Lyons had its share of grocery stores, large and small, from the 1940s to late 50s — such as Joe and Gabe’s Southside Market, Sapp’s Red and White, The Corner Store, Bert Lehns, Cateau’s, Foley’s (later Barletta Economy Market), Kelly’s Grand Union, August Williams, Moran and Amrose, Mack’s Red and White (later Emmy Coles), Salerno’s Market, Santelli’s Market, Market Basket and P&C.
We also had restaurants and diners: Mike Petrus, Bridge Tavern, La Cantina, Trombino’s, Soda Spa, Wayne Hotel, Paliotti’s (later the White House Inn), Greco’s, The Family Diner, Connie Guyl’s Diner, Lyons Restaurant and the Lyons Den.
In addition, we had our share of barbers: John Klenk, Lew Hayden, Phil DeJohn, Rougy Moran, Skinny Palsco, Herb Downey and Ken Delpapa. If you wanted a watch or jewelry, you could select one from Marshall’s, Ohmann’s or Greco’s Jewelry, the sole survivor today.
You could also buy a new car in Lyons then, as well. Your choices were a Ford from Jack’s Lyons Motors, a Dodge or Plymouth from Zazarra’s Lyons Service Station, Studebakers from Schleedes, a Buick from Sibley’s Buick (later Gardner’s Buick), a Chevrolet or Oldsmobile from Wayne Chevrolet, a Nash or Kaiser-Frazier from Westendorf’s and Hudsons from Comella’s. Clothing could be purchased at Daniel Moran and Dominick Zieno’s stores, Pacello’s Men’s & Boys Shop (later Flock’s) Marcia Kays, Gilbert and Purce, Harriet’s Dress Shop and finally William Holloway & Sons. If you needed shoes you had a choice of Paliotti’s, Sauter’s or Ungerer’s. In fact, I worked at Ungerer’s store in 1951 and 1952.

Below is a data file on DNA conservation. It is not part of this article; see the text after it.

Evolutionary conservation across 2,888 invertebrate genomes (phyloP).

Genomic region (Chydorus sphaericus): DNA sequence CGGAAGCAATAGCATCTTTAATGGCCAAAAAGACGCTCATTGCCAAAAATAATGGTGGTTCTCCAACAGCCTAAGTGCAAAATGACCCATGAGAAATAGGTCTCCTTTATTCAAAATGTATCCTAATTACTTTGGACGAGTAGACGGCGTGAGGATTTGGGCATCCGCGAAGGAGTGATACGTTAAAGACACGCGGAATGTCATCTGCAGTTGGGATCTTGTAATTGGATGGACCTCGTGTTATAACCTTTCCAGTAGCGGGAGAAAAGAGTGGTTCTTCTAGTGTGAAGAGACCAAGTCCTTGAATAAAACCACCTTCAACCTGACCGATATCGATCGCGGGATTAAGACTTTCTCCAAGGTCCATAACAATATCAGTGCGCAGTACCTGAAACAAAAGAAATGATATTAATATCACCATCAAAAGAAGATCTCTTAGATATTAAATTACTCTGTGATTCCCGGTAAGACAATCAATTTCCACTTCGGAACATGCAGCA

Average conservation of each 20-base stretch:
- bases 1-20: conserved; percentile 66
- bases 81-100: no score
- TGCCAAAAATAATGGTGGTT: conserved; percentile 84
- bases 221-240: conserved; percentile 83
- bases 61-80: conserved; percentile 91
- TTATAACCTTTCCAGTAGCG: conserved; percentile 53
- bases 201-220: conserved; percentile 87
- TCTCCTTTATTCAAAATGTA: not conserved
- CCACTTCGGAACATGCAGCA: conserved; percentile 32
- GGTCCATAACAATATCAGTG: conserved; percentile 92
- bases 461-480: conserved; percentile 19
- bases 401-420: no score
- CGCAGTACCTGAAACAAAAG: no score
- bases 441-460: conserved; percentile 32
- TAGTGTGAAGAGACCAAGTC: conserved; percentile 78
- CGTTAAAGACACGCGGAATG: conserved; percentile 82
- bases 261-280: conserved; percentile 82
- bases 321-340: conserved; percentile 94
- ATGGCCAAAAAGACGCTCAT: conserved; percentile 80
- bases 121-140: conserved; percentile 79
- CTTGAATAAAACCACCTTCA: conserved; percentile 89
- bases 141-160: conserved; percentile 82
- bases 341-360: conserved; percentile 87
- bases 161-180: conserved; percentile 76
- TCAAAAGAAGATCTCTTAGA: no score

Full band concerts were held in the park during the summer. Most of the players were members of the Lyons Fire Department Band; others were Bob Resue, Bob Boehmler and occasionally Chet Robb. Auggy Williams would sell popcorn in front of his store on Church Street.